(2) A person who is guilty of an offence under subsection (1) shall be liable on conviction to imprisonment for a term not exceeding 3 years.

Publishing matter prejudicial to public order

38.—(1) A person commits an offence if the person, during the period a special authorisation has effect, prints, publishes, sells, offers for sale, distributes or reproduces for distribution or imports, or have in the person’s possession, any document containing any matter which—

(a) is likely to be prejudicial to controlling public disorder or restoring or maintaining public order in a target area of a special authorisation or in any other part of Singapore;
(b) advocates or is likely to lead to disobedience to any written law or to any lawful order made under such written law or to the obstruction of public officers in the execution of their duty to restore or maintain public order;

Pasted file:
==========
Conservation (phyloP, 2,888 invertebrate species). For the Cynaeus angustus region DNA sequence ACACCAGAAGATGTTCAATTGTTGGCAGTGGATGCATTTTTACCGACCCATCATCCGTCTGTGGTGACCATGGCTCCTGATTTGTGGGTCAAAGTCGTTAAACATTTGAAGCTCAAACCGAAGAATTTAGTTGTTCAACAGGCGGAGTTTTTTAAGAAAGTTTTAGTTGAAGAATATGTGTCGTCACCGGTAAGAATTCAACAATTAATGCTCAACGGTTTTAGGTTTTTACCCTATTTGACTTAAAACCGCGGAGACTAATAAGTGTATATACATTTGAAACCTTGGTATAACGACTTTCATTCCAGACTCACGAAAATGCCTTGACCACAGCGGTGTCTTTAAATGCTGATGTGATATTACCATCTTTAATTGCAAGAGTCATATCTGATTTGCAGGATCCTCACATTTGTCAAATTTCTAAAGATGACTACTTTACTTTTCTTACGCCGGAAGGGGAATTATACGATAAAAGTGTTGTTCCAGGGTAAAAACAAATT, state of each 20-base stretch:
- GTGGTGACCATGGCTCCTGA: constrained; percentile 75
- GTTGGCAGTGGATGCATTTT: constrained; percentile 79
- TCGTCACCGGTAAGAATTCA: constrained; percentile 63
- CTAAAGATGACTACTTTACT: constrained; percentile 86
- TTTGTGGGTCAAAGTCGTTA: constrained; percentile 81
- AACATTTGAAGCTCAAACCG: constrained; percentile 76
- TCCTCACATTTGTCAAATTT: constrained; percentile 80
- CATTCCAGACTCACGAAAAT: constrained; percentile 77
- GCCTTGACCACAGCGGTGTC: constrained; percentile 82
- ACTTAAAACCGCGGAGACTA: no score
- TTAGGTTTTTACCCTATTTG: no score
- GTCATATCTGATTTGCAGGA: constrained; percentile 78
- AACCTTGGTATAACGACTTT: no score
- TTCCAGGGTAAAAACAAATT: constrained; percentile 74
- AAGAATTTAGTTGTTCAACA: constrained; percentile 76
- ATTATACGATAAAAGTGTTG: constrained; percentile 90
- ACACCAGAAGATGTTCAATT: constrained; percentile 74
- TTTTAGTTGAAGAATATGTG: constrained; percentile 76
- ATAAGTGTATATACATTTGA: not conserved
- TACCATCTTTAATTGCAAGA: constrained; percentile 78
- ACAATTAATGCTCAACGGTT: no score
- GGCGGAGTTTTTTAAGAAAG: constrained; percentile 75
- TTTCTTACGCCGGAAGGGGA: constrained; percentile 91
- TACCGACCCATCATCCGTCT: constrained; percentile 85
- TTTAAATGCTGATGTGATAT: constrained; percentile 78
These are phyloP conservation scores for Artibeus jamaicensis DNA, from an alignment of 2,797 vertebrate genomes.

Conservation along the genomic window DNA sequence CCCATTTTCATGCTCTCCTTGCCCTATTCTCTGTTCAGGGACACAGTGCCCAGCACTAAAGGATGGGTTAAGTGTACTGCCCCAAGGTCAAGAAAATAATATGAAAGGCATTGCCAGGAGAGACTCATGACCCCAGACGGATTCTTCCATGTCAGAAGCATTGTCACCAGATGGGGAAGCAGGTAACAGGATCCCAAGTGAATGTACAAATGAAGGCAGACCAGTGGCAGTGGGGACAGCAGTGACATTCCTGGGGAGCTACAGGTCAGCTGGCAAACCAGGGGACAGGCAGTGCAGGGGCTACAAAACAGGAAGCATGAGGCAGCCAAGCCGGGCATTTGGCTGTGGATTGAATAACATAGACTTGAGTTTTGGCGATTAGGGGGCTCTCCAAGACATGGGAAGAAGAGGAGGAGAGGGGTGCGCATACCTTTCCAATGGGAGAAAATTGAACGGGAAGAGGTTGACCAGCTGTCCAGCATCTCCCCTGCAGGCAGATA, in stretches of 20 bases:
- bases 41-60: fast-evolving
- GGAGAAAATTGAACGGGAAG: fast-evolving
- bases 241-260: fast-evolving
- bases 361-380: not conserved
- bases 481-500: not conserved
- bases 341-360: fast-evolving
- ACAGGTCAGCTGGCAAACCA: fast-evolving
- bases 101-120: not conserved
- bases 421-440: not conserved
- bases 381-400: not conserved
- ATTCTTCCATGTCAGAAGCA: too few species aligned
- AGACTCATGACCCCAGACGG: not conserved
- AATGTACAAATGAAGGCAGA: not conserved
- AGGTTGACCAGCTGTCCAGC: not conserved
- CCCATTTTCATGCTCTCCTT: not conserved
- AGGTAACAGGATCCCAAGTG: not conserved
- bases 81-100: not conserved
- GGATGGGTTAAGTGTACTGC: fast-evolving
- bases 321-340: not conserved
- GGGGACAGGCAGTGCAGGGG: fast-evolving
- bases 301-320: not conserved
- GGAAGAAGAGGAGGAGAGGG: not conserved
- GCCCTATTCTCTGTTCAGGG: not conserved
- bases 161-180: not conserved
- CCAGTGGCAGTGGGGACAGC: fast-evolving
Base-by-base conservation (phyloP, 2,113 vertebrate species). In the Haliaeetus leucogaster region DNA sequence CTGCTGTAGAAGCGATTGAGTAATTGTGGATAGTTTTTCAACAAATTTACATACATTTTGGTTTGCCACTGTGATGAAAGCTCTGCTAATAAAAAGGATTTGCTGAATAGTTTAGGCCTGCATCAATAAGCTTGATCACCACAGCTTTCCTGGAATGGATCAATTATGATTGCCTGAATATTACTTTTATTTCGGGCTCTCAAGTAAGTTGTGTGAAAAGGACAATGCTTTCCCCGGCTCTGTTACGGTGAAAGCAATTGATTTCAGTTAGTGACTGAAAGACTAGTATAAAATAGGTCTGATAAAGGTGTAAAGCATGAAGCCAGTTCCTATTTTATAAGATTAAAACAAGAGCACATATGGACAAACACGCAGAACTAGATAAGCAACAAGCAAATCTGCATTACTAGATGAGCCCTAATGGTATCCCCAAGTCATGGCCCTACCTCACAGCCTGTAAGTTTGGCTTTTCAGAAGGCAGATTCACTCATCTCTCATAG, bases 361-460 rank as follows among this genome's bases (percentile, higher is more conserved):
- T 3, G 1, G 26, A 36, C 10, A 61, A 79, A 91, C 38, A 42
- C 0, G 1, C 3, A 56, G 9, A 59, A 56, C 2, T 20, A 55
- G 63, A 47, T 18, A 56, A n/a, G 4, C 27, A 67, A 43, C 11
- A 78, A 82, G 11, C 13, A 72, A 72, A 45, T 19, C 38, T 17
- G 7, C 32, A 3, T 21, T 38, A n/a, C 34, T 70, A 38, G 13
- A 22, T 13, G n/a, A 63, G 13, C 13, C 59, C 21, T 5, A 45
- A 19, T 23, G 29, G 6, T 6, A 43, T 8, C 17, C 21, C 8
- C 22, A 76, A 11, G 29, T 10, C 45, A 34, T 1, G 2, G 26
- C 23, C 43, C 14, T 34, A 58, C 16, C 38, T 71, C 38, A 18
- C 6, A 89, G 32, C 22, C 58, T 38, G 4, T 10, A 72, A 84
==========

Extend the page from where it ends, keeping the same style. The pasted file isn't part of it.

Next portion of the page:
(c) incites or is likely to cause unlawful violence or to promote feelings of ill‑will or hostility between different races or classes of the population of Singapore; or
(d) is likely to bring into hatred or contempt or to excite disaffection against any public servant in the execution of the public servant’s duty or against any class of public servants, or against any armed force lawfully in Singapore or any member of such force in the execution of the member’s duty.

(2) In proceedings for an offence under subsection (1), it is not necessary for the prosecution to prove that an accused knew or had reason to believe that the document contained any matter described in subsection (1)(a), (b), (c) or (d).